Wholesale companies are slowly opening back up and shipping flowers that are grown stateside. Limited availability and transportation is an obstacle (using mostly fedex). Growers will need to decide whether to plant for fall, will be a decision based on grower to grower and whether they can keep the water running (literally and figuratively). Expect holes and limited availability throughout 2020 and 2021.

Expect price increases due to transportation.

Price increases on actually stems are yet to be determined.

Morning with Mayesh with American Growers.

The Floral Industry: Small Local Farms

Notes taken after hearing from Katie from Old Slate Farm

Farmers are excited flowers are needed for florists, and WANT to see you flowers. Be flexible with your colors and flower varieties. Make sure you place multiple orders from multiple farms. This will help with back up when needed. When you are placing or verifying an order, be respectful of their time. The more information you can provide up front when you initially order, the better! Once you develop a relationship with a grower, learn their products and systems. 

What to know what is blooming each week? Check out the hashtag on Instagram #week(week number of the year)flowers. For example, the first week of the year would be #week1flowers, and so on.

The Floral Industry: Designers

From Society of American Florists, “According to the Centers for Disease Control and Prevention, “there is likely very low risk of spread from products or packaging that are shipped over a period of days or weeks at ambient temperatures. Coronaviruses are generally thought to be spread most often by respiratory droplets. Currently there is no evidence to support transmission of COVID-19 associated with imported goods and there have not been any cases of COVID-19 in the United States associated with imported goods. Information will be provided on the Coronavirus Disease 2019 (COVID-19) website as it becomes available.” More resources from SAF here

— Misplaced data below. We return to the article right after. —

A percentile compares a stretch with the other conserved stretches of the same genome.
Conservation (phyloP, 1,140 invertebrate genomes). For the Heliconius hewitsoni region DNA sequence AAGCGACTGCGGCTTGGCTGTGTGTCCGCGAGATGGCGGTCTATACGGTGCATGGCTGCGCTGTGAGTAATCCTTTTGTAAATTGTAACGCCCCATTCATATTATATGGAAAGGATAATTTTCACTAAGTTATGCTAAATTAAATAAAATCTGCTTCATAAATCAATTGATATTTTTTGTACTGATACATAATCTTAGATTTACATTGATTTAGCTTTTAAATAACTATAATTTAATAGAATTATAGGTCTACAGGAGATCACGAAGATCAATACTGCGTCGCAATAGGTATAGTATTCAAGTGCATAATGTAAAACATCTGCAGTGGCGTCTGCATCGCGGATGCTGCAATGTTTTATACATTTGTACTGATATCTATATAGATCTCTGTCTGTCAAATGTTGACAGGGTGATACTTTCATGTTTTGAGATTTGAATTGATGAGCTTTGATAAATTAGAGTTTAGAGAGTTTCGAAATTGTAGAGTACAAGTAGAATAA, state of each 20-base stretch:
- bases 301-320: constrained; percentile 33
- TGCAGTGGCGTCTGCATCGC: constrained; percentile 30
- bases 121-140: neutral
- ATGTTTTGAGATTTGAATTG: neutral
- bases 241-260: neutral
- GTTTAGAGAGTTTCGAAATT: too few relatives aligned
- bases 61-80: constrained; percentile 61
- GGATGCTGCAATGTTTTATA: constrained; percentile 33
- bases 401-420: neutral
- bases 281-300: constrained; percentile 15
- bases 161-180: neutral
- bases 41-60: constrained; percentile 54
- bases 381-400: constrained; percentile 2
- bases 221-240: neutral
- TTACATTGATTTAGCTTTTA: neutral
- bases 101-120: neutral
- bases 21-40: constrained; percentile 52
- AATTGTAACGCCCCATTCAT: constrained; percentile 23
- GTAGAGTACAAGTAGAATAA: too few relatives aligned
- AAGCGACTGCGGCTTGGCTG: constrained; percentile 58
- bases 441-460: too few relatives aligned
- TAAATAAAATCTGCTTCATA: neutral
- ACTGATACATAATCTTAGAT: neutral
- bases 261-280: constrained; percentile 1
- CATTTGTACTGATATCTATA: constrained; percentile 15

Intrigue Teaches: Many resources for florists.

Team Flowers: More resources.

Mayesh: Business Checklist for COVID-19

SBA Grants + Loans

CARE Act for Small Businesses


What’s available.


  • EIDL Disaster Loan$10k
  • PPP
  • Unemployment
  • Stimulus Check
  • EIDL $10k


EIDL Disaster Loans: The Economic Injury Disaster Loan (EIDL) is an emergency program offering small business loans up to $2M. It also includes a grant for eligible businesses to receive a cash advance of up to $10,000 that you’re not required to repay.

Where to apply? 

Who should consider EIDL? 

  • Smaller businesses who require less cash, and businesses who need immediate cash. 
  • If you have less than 65K in annual operating cost, the 10K advance may be greater than the loan forgiveness on a PPP loan (see next section on PPP loan details).
  • If the 3-day $10,000 disbursement will help you pay payroll, provide sick leave, or finance debt, you may want to consider this option.

Who’s Eligible? 

  • Across all 50 states, any business with less than 500 employees who has been operating since Jan 31, 2020 and has been adversely impacted by COVID-19 is eligible for the $10,000 grant. No EIN Necessary!

How does it work?

  • $10k in forgivable grant. Then, the additional loan portion is 3.75% interest for businesses with a 30 year term. First payment is due 1 year after the origination date. 

What can the money be used for?

  • Financial obligations and operating expenses that could have been met had the disaster not occurred.


  1. Paycheck Protection Program (PPP)Paycheck Protection Program (PPP): A CARES Act Program offering forgiveable monies for small businesses, in order to keep people employed and businesses running.


Where to apply? 

  • Apply at your local bank or credit union. Preferably the bank where you have your business account. Most have online applications and don’t want you calling in! If you can’t get access to an online application, call. If you can’t get an application then, try a smaller bank.

Who should consider PPP? 

  • All small businesses (500 or less employees), including sole proprietors.

Who’s Eligible? 

  • Across all 50 states, any business with less than 500 employees who has been operating since Jan 31, 2020.